JERUSALEM (Reuters) - A two-state solution to the Israeli-Palestinian conflict is slipping away, the U.N. special coordinator for Middle East peace warned on Sunday, after both sides shrugged off criticism by international mediators.
A report released on Friday by the so-called Quartet - United States, European Union, United Nations and Russia - called on Israel to stop its policy of building settlements on occupied land and restricting Palestinian development.
Israeli policy "is steadily eroding the viability of the two-state solution," it said. It also urged the Palestinian Authority, which exercises limited self-rule in the West Bank, take steps to end incitement to violence against Israelis, condemn "all acts of terrorism" and do more to combat them.
"The Quartet report sounds an alarm bell that we are on a dangerous slope towards a one-state reality that is incompatible with the national aspirations of both peoples," wrote Nickolay Mladenov, U.N. special coordinator for the Middle East peace process, in a commentary emailed to journalists on Sunday.
He also addressed Palestinian and Israeli criticism of the Quartet report. "Who will make the argument that more cannot be done to end incitement?" he asked. "Can anyone question that illegal settlements ... are not undermining the prospect for a two-state solution?"
Israel welcomed parts of the Quartet report but signaled no change in settlement building, saying the document "perpetuates the myth that Israeli construction in the West Bank is an obstacle to peace".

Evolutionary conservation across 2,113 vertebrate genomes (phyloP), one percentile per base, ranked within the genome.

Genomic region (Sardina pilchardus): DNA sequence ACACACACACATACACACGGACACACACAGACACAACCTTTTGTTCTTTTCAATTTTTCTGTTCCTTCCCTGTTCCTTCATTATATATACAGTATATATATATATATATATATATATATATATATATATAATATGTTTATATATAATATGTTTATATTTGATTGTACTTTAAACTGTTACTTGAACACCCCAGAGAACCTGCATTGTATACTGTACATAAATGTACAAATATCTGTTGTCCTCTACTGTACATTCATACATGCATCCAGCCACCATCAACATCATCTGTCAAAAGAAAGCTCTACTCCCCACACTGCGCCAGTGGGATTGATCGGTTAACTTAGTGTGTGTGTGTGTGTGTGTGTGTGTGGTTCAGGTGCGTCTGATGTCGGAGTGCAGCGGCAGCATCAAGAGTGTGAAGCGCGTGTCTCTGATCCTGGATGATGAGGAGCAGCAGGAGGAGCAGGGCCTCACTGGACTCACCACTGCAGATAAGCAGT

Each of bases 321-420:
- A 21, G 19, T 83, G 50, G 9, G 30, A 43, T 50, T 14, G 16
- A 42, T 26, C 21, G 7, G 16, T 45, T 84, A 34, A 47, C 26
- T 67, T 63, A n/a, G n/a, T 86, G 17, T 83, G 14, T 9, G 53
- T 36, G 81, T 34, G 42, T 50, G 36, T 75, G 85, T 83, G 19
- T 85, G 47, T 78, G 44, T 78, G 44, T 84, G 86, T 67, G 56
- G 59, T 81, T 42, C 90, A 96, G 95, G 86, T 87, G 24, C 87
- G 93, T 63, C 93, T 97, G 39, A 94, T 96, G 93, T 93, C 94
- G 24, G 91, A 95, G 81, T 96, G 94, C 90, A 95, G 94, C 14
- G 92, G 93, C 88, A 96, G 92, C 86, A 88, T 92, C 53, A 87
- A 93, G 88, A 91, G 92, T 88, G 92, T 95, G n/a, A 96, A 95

Prime Minister Benjamin Netanyahu has said Palestinian refusal to recognize Israel as a Jewish state is at the heart of the impasse.
A spokesman for Palestinian President Mahmoud Abbas expressed disappointment that the Quartet did not call for full Israeli withdrawal to lines that existed before the Israel captured the West Bank and East Jerusalem in a 1967 war.
The Palestinians want an independent state in those areas and in the Gaza Strip, a coastal enclave controlled since 2007 by the Islamist Hamas group. Peace talks collapsed in April 2014 and Israeli-Palestinian violence has surged in recent months.
Mladenov appealed to Israeli and Palestinian leaders to implement the report's recommendations, offering the help of the international community to do so.
"I urge leaders on both sides not to miss this opportunity," he wrote.
(Reporting by Jeffrey Heller; Editing by Tom Heneghan)